On the opposite side of the most southernmost point of the 50 United States lies Waipio and Pololu Valleys along the Northern shore of the Big Island.
We arrived at Pololu Valley lookout at the end of HYW 270 just in time to catch the sunrise and also strike up with a nice gentleman from Vancouver, BC.
It was a steep but pleasant hike down towards the valley floor.
Could be due to the early morning but we saw quite a few rather large snails crawling along.
There are only a few people scattered along the black sand beach – surfing, fishing, and jogging along the shoreline.
We embarked on a narrow, lush path on the other side of the valley.
Navigating around some spiky leaves, and muddy puddles on the climb.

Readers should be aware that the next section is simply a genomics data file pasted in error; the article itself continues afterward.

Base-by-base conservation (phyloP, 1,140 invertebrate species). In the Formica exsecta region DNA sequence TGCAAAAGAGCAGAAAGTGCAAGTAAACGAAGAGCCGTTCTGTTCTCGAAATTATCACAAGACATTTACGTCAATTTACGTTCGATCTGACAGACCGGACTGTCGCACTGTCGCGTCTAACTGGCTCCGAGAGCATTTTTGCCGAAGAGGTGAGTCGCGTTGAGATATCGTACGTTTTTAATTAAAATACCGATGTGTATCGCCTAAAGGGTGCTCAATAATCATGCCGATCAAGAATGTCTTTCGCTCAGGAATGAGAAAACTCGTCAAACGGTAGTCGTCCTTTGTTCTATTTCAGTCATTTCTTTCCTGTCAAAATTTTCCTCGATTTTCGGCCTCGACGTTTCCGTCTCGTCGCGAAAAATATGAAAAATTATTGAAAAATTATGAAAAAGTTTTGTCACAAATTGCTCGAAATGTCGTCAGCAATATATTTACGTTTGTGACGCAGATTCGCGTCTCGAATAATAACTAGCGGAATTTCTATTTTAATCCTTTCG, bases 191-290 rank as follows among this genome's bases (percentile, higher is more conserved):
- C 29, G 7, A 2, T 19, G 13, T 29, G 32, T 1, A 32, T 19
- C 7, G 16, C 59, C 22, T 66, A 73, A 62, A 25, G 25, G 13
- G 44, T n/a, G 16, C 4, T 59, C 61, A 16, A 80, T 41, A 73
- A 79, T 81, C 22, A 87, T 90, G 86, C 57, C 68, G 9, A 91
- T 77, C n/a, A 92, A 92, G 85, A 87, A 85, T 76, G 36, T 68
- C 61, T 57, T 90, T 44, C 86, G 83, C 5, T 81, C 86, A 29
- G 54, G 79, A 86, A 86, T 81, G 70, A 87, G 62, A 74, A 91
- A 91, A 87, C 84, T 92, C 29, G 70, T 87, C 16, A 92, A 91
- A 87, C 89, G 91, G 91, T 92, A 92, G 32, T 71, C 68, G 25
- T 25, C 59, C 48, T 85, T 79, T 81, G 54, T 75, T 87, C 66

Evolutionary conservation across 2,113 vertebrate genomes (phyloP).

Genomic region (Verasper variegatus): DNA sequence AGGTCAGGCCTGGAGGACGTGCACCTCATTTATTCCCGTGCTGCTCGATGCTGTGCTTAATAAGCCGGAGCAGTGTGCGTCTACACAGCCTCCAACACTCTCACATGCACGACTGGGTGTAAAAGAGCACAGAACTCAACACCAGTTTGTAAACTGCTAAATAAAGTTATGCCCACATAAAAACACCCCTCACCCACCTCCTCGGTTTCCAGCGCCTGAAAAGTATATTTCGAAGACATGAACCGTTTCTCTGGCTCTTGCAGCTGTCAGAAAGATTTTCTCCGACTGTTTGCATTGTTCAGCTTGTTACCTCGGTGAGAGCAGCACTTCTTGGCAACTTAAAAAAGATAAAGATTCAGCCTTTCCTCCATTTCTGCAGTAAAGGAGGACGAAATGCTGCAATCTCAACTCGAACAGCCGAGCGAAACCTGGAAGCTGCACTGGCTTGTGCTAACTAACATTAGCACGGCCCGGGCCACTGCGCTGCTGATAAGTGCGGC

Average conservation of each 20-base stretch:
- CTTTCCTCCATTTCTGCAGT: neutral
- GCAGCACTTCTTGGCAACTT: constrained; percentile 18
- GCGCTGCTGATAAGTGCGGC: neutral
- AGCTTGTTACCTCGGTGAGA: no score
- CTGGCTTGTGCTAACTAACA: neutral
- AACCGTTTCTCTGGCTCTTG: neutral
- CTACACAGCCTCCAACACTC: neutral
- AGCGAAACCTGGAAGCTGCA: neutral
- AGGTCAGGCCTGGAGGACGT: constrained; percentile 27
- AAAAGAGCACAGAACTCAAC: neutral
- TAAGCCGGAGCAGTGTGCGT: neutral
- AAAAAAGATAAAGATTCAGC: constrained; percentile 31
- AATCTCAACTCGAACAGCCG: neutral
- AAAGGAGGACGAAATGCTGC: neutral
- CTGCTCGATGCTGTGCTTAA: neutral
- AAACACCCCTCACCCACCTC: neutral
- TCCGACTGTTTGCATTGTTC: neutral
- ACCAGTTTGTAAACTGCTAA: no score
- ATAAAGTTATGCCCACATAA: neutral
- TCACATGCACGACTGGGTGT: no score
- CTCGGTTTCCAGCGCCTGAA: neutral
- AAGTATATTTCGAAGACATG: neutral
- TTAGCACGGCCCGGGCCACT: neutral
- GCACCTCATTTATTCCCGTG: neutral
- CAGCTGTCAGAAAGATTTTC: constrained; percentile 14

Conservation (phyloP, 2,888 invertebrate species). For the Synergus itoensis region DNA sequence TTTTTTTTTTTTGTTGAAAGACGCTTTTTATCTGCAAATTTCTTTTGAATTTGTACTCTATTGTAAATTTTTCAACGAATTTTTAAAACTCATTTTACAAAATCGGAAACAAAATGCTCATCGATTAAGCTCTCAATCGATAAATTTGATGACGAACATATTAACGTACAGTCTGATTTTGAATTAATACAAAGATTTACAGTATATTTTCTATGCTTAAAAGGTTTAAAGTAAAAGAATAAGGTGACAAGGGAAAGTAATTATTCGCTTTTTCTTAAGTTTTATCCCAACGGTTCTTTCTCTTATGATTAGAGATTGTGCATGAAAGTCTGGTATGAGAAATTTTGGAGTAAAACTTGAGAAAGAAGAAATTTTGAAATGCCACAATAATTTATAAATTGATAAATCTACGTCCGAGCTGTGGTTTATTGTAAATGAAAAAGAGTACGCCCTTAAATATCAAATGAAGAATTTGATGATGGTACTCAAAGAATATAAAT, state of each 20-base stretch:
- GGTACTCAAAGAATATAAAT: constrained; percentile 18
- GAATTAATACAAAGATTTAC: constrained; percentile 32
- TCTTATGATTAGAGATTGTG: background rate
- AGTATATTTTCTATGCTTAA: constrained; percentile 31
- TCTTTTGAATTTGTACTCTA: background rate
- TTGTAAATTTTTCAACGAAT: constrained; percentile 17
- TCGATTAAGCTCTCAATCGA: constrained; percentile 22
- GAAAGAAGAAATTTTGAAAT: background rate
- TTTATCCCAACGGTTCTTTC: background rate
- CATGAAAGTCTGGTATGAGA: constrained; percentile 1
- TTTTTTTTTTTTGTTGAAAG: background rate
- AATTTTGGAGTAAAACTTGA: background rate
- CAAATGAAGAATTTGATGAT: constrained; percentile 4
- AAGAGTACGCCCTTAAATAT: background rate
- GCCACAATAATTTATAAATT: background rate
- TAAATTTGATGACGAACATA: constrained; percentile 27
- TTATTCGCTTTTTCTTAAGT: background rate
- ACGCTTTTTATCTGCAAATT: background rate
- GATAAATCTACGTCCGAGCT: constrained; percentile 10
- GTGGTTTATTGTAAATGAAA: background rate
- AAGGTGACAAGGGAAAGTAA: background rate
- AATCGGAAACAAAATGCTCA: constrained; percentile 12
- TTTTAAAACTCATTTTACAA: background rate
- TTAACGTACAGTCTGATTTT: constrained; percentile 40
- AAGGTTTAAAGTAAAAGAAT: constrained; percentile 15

We met a few hikers and they said the path beyond has been damaged by falling rocks so we did not proceed further. So we took a break and take in the views.
Making our way from the nearest town, Kohala toward Waipio Valley.
Stopping at a small town Honokaa, where a Japanese movie “Honokaa Boy” was filmed in 2009.
At the Waipio Valley lookout. The local residents strive hard to maintain their traditional way of life so most of the valley are closed off to tourists. Though there are guided tours that provide more in-depth exploration and interaction with the
There is one access road down to the valley – 4×4 is a must due to the steep grade as well as many big potholes.
You can walk on the side of the public road.
The road gains 800 vertical feet (243.84 m) in 0.6 miles (0.9 km) at a 25% average grade. It is the steepest road of its length in the United States and possibly the world.
Rusty carcass from a few cars going too fast…
A wide vista overlooking the ocean.
Making the climb back up the road. Carmen the champion hill climber that often leave me several bends behind.
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